If x-rays of the spine show disc degeneration, this radiological change just merely demonstrates a region of the spine that is vulnerable to trauma.  Such a demonstration, however, does not necessarily indict the spinal motion segment (the adjacent vertebrae with the intervening disc) as the cause of the patient’s presenting back pain.

CT and MRI scans may be ordered for two reasons:

  1. most commonly to verify that the clinical the diagnosis is correct and at the same time, to plan a surgical approach to the problem, and,
  2. occasionally to solve a differential diagnostic problem.

The potential for false negative and false positive imaging findings is significant.  CT scanning and MRI scanning are so sensitive that it is possible to show pathology in almost every patient beyond the age of 30.

Research studies looking at the use of MRI scanning have observed that nearly 70% of pain-free 30-year-old individuals have significant degenerative changes on their lumbar MRIs.

Nearly 20% of these asymptomatic young individuals have also been shown to have lumbar disc herniations of varying sizes.  As such, the finding of degenerative disk bulging or herniations should be viewed similar to how we view the development of grey hair.  While both the development of a degenerative disc and grey hair may be sad, the existence of a degenerated disc correlates no more with the existence of lower back pain than the existence of grey hair correlates with the frequency of headaches.

The existence of a degenerated disc correlates no more with the existence of lower back pain than the existence of grey hair correlates with the frequency of headaches.


As such, the cornerstone of the diagnosis of lumbar disc degeneration and associated back pain is the history and physical examination, not the imaging study lumbar herniated discthat is ultimately obtained.

The treatment of lower back pain related to lumbar disc degeneration is, therefore, based on many factors, and an objective second opinion can help to support a plan to proceed or to avoid surgical intervention.  We need to ensure that we have an accurate diagnosis and there is no underlying threat to the integrity of the spinal cord or exiting nerve roots.  We must be sure that we understand, to the best of our ability, which particular vertebrae and degenerated discs are involved.  We at Connecticut Neck and Back Specialists also believe that by getting to know our patients as best as we can, we will be able to offer more tailored and conservative treatment to our patients.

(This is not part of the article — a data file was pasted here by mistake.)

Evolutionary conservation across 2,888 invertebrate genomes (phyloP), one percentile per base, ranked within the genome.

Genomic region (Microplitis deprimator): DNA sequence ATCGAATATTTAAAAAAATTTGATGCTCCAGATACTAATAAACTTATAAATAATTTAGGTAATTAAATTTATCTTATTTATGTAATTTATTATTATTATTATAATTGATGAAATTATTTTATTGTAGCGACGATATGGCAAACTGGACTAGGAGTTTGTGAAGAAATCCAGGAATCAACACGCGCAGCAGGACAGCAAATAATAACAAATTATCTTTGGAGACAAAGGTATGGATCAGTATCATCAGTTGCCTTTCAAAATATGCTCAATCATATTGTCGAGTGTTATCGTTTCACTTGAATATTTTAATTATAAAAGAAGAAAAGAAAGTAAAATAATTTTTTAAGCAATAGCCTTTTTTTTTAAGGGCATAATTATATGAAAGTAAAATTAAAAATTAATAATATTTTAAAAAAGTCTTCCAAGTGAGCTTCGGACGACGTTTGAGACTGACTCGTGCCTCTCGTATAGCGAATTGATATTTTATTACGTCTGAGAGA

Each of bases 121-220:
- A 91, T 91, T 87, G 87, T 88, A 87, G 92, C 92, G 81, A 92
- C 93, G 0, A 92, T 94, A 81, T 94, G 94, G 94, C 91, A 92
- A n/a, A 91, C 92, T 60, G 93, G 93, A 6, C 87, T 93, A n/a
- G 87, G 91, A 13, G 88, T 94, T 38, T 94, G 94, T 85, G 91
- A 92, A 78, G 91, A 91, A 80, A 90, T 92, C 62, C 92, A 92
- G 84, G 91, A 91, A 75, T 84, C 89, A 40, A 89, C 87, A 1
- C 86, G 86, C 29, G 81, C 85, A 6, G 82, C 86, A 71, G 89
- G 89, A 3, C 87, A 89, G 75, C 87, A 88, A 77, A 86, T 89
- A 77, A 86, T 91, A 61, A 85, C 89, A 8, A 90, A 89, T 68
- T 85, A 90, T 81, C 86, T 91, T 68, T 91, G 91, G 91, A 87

Sometimes, for instance, we have to determine if the patient is accurately reporting their disability or whether there is some embellishment from medical, legal or compensation purposes.

Lower Back Pain Treatment

Treatment always begins with conservative care over a fairly extended period of time.  Initially bed rest of short duration is felt to be helpful.  We then encourage progressive mobilization.  Medications including oral anti-inflammatory medications, Tylenol or in rare instances short-term oral narcotics can be helpful.  A course of physical therapy with an emphasis on lumbar facet joint mobilization and postural strengthening can be employed.  A progressive exercise program is encouraged.

Treatment for Disc Degeneration

  • Begin with conservative care!
  • Bed rest
  • Gradual mobilization progressing to more active exercise
  • Medications, including anti-inflammatories and–occasionally–prescription pain relievers
  • Physical therapy
  • Surgery, in the form of spine fusion or artificial disc replacement, is an option–though rarely necessary.


Again, the main stay of treatment is having our patient understand that lumbar disc degeneration is a common finding in virtually all individuals and that the duration of back pain is typically self-limited.  While these various conservative modalities may be employed, we do try to get our patients to understand that time, in and of itself, will result in healing of most lower back pain problems.

Surgery, in the form of a lumbar spine fusion, or artificial disc replacement, is rarely necessary.  More advanced studies such as lumbar discography can help the surgeon to determine if in fact a degenerated-appearing disc is the source of pain and whether immobilizing or removing that degenerated disc with surgery would result in pain reduction.

Second Opinions for Lower Back Pain

If you are consider treatment options for your lower back pain, we are happy to help.  Contact us today by submitting the form on this page or calling us now: